because the applicable standard when the case was decided was the
“severe or pervasive” retaliatory harassment standard rejected by
Burlington Northern as discussed previously in the text. However,
we note that implementation of policies which are applicable to all
employees generally could not be considered materially adverse
because the action would have occurred even in the absence of
engagement in a protected activity so could not dissuade a
that Defendant had uniquely accommodated Plaintiff’s preferred work
schedule–-accommodations afforded no other employee.
3-7; Doc. 26 ¶¶ 3-7.)
(Doc. 24 ¶¶
There is no credible dispute that the
initial method of adjusting Plaintiff’s schedule could not
(Doc. 24 ¶¶ 98-99; Doc. 26 ¶¶ 98-99.)
There is no
dispute that, in order for the accommodation to continue with the
Kronos system, different adjustments had to be made which
technically violated Hospital policy.
(Doc. 27 ¶¶ 158-159, 161;
Curry Dep. 104:2-12, 110:10-24 (Doc. 27-7 at 25, 31).)
There is no
dispute that Defendant remained willing to accommodate Plaintiff’s
needs within policy and practical parameters.
26 ¶ 101.)
(Doc. 24 ¶ 101; Doc.
In these circumstances, we conclude that Defendant’s
actions related to Plaintiff’s schedule would not dissuade a
reasonable employee from making or supporting a charge of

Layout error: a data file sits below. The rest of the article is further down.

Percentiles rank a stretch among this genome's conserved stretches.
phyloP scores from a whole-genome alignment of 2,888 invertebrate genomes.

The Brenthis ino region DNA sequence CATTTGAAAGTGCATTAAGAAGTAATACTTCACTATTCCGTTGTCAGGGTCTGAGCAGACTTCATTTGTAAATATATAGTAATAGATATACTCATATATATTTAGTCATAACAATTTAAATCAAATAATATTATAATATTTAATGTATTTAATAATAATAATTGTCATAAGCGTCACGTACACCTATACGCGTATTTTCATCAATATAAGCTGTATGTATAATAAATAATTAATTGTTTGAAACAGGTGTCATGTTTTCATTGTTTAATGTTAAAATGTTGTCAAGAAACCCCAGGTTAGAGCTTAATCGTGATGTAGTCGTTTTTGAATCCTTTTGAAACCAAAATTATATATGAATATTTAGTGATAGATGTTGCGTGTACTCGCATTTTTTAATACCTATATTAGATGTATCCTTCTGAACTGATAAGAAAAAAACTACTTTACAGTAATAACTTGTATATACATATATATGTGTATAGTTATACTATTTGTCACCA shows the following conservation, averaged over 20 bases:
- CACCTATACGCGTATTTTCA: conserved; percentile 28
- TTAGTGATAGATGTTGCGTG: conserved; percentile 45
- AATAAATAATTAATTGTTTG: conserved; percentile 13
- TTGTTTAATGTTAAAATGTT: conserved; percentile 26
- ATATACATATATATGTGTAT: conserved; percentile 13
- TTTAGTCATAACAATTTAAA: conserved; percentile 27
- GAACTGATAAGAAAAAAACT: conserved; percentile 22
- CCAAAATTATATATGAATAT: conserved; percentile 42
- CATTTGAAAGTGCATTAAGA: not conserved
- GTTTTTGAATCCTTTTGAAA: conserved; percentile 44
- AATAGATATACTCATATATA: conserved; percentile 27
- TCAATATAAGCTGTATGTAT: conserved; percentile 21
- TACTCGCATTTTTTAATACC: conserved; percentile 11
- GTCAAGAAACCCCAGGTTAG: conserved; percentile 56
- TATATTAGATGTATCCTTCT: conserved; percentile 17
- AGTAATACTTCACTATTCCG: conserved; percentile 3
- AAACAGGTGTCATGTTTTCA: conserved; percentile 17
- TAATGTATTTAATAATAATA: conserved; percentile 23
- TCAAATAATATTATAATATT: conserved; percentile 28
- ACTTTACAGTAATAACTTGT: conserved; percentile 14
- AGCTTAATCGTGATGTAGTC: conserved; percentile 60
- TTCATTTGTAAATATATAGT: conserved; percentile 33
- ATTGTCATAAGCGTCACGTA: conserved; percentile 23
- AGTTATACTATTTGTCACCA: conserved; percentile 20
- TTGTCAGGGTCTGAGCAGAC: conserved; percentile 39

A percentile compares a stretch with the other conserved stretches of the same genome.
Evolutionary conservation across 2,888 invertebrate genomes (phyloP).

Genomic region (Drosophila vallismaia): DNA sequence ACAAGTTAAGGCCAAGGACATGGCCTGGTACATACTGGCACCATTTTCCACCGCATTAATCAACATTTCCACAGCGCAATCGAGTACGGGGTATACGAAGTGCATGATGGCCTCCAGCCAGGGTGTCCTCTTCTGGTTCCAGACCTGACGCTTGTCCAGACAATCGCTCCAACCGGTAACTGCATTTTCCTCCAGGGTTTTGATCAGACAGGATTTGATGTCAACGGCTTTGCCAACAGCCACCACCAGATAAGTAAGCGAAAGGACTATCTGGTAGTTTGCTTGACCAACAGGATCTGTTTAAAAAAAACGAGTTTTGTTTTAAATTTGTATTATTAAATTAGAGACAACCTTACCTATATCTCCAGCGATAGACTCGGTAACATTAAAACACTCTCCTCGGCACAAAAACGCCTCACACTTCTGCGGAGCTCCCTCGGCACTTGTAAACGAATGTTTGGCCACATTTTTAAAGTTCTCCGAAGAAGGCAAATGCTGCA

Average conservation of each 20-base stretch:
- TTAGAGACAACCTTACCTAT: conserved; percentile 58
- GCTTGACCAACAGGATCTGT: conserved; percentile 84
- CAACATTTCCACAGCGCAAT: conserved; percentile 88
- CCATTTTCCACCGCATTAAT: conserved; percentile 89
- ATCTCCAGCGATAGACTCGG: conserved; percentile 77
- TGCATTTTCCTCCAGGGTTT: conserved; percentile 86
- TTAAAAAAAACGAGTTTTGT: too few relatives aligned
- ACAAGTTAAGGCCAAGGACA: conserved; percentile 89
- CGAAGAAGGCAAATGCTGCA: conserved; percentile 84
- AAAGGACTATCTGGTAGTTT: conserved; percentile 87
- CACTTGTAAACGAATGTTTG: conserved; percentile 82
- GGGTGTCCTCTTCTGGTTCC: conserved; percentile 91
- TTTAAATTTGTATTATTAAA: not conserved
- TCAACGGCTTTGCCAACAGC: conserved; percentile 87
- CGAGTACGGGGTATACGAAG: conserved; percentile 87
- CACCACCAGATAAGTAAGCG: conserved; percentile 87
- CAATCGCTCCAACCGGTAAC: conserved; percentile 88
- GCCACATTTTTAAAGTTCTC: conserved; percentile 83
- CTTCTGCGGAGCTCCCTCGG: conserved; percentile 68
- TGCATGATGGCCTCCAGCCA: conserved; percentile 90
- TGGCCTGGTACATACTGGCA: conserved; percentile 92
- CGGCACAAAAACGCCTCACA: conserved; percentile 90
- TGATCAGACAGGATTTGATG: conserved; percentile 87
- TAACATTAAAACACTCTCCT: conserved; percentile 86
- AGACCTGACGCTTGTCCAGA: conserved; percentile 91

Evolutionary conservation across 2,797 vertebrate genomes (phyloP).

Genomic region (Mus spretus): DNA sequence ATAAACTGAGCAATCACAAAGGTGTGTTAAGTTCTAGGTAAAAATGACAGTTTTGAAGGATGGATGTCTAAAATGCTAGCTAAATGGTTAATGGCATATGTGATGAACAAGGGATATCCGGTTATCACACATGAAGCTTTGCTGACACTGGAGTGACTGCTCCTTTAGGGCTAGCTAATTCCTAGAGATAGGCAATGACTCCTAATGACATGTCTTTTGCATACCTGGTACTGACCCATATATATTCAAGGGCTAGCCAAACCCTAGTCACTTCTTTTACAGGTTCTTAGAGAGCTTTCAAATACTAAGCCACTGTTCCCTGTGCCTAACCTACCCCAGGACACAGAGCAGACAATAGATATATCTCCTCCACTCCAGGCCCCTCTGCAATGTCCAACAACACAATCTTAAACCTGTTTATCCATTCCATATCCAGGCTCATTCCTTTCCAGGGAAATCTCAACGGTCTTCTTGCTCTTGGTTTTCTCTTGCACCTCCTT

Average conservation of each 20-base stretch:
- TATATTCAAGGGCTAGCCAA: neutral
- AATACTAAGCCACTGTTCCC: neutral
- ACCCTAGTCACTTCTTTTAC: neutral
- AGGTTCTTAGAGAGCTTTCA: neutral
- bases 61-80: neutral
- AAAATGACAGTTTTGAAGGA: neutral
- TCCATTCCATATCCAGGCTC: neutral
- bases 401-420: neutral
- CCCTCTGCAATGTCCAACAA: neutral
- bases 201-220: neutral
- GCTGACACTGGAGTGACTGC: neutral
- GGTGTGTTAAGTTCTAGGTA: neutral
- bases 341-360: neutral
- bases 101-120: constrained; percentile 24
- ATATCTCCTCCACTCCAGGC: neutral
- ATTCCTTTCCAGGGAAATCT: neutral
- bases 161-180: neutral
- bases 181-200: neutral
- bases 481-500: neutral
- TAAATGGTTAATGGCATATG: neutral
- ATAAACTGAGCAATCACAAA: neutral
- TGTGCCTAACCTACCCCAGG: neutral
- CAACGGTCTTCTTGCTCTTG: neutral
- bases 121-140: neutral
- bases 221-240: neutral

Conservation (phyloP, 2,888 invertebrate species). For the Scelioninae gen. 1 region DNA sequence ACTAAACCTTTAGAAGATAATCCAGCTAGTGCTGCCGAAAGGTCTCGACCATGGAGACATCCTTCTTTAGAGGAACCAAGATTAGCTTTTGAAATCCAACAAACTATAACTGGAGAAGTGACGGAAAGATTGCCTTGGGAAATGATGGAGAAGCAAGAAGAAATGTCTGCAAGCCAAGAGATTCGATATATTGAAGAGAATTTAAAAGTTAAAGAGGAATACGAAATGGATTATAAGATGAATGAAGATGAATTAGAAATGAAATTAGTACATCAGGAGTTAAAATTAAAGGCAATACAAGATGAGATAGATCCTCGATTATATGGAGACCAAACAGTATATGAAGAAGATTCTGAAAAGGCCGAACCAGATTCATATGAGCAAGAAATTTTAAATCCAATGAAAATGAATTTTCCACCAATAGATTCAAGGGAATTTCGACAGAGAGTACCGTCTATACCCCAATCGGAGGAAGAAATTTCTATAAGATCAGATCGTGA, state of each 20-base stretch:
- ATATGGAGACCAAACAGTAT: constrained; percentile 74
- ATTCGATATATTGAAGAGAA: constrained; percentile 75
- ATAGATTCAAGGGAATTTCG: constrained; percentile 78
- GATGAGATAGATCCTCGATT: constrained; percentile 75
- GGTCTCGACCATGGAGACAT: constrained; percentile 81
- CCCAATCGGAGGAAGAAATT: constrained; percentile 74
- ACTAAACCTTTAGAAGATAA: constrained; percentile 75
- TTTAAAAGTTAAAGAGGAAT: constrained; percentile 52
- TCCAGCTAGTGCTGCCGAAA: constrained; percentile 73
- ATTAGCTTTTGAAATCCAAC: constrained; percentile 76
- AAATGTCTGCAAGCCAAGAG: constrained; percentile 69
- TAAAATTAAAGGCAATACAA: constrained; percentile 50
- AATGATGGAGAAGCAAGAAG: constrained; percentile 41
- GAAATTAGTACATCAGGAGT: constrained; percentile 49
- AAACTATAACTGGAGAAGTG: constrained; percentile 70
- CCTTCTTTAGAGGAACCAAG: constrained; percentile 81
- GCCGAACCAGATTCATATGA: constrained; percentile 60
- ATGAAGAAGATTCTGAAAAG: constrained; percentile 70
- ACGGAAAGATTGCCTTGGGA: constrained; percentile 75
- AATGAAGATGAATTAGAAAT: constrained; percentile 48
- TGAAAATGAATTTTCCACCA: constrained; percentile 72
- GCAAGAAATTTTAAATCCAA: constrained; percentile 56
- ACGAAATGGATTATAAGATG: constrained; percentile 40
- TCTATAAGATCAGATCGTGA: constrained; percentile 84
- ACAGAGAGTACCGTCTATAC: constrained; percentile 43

In other words, a reasonable employee who had been
provided with a unique schedule to accommodate her needs would not
be dissuaded from making or supporting a charge of discrimination
because her supervisor was unwilling to continue with that schedule
where violation of Hospital policy and wage and hour rules would
become apparent because of a system change unrelated to the
employee’s exercise of Title VII protected conduct.
reasonable employee from making or supporting a charge of
Plaintiff maintains that Defendant’s failure to timely provide
Plaintiff with tuition reimbursement was an adverse action.
28 at 46-47.)
We conclude it is not proper for
Plaintiff to raise
this claim for the first time in her opposition brief.
As Defendant points out, Plaintiff does not allege this basis
for her retaliation claim in her EEOC charges, her Complaint, or
her Amended Complaint.
(See Doc. 31 at 17.)
cannot amend her pleading through her brief responding to
Defendant’s summary judgment motion, see Bell v. City of
Philadelphia, 275 F. App’x 157, 160 (3d Cir. 2008) (not